RBC to Pay Over $1M For Excessive and Short-Term Trading

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Updated on: April 20, 2023

Did RBC Fail to Supervise Your Broker/Advisor? Contact KlaymanToskes

National investment loss lawyers KlaymanToskes is investigating RBC Wealth Management after the firm was ordered to pay over $1 million by the Financial Industry Regulatory Authority (“FINRA”) for failing to supervise its representatives’ short-term and excessive trading/“churning” of syndicate preferred stock investments.

RBC entered into a letter of Acceptance, Waiver, and Consent (“AWC”) with FINRA’s Department of Enforcement on April 14th which states that the firm consented to sanctions of a censure and is ordered to pay a fine of $300,000, along with $128,643.17 plus interest in restitution to customers, and $653,312.83 plus interest in disgorgement.

Investors that suffered significant losses at RBC Wealth Management should contact attorney Lawrence L. Klayman, Esq., at 888-997-9956, or lklayman@klaymantoskes.com to discuss their recovery options.

FINRA’s Investigation of RBC: $1M Order for Failure to Supervise 

According to the AWC’s findings, nearly 40 financial professionals registered with RBC Wealth Management engaged in short-term trading of syndicate preferred stock that generated excessive commissions. In addition, RBC failed to establish and maintain a reasonable supervisory system to identify whether its registered representatives recommended short-term trading of syndicate preferred stocks that were unsuitable for customers.

FINRA’s Department of Enforcement states that “Preferred stocks are income-generating securities, which are priced at issuance at a fixed par value and over time typically pay dividends based on a percentage of that par value. They typically offer more consistent dividends than common shares and higher payments than bonds. Therefore, preferred stock generally is purchased for its income features and held long-term”.

However, for each of the preferred stocks at issue within the Department’s investigation, RBC was a member of the selling syndicate. This allegedly allowed RBC to capitalize upon their customers’ purchases of preferred stocks, as the issuer typically paid RBC a sales concession of 2%, a portion of which RBC shared with its brokers. Additionally, the Department found that in situations where customers held and later sold the preferred stocks, RBC occasionally charged customers sales commissions, which the firm also shared with its representatives.

The investigation revealed that firm-wide, there were “at least 798 recommended syndicate preferred stock purchases with a holding period of 180 days or less where there was a realized loss on the sale, even after accounting for dividend income”. RBC Wealth Management reportedly earned $653,313 in selling concessions from the syndicate stock purchases (collected from the issuer) and $128,643 in sales commissions from the subsequent sales (collected from the customers).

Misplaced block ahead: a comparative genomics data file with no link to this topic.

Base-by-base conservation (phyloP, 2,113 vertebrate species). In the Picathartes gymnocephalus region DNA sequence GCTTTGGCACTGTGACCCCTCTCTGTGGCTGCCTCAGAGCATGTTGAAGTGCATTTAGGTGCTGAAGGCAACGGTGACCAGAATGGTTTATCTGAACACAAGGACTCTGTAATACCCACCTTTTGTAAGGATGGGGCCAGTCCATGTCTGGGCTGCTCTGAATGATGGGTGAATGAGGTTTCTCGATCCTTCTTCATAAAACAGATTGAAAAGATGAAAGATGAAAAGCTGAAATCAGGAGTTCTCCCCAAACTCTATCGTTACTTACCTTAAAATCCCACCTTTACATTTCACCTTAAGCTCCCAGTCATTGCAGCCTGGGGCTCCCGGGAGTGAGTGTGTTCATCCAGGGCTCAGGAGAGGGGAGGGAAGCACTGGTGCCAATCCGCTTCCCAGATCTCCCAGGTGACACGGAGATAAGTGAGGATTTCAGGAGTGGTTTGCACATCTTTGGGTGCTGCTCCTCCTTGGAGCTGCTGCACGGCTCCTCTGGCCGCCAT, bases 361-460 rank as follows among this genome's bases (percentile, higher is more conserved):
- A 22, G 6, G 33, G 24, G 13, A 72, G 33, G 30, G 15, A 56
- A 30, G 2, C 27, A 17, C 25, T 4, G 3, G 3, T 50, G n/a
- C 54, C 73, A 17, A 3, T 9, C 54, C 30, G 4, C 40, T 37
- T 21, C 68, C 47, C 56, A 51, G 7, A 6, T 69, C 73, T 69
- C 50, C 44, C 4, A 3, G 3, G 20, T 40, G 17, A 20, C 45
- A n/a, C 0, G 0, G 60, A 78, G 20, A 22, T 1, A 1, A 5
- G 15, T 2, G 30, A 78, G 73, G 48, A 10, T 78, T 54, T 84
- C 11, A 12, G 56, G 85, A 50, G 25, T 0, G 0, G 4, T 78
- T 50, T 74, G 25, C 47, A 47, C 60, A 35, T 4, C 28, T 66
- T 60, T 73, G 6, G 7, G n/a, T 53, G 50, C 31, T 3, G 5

According to the Department, “Trading in syndicate preferred stock is subject to potential abuse where representatives make recommendations to customers to purchase the security, collect the sales concession, and then recommend a short-term sale of the security.” The regulator further stated in the AWC that this is “particularly questionable if the representative then solicits the customer to purchase a different syndicate preferred stock, again receiving a front-end sales concession.”

RBC was found in violation of the following securities rules:

  • FINRA Rule 3110: Requires a member firm to “establish and maintain a system to supervise the activities of each associated person that is reasonably designed to achieve compliance with applicable securities laws and regulations, and with applicable FINRA rules.”
  • FINRA Rule 2111: Under the suitability rule, “members and associated persons must have a reasonable basis to believe that a recommended transaction involving a security is suitable for the customer”.
  • FINRA Rule 2010: Requires that “a member, in the conduct of its business, shall observe high standards of commercial honor and just and equitable principles of trade.”

RBC Customers: You Have Recovery Options

Many RBC representatives engaged in repeated short-term buying and selling of syndicate preferred stock. Customers who suffered losses may be entitled to a further financial recovery in addition to any restitution received.

KlaymanToskes can help you determine if your investment loss is due to the misconduct and/or securities violations of your firm/broker. Contact Lawrence L. Klayman, Esq. for a free, confidential consultation at 888-997-9956 or through our website, www.klaymantoskes.com. We do not collect attorney’s fees unless we obtain a financial recovery for you.

About KlaymanToskes

KlaymanToskes is a leading national securities law firm which practices exclusively in the field of securities arbitration on behalf of retail and institutional investors throughout the world in large and complex securities matters. The firm has recovered over $250 million in FINRA arbitrations and over $350 million in other securities litigation matters. KlaymanToskes has office locations in California, Florida, New York, and Puerto Rico.


KlaymanToskes, P.A.

Lawrence L. Klayman, Esq.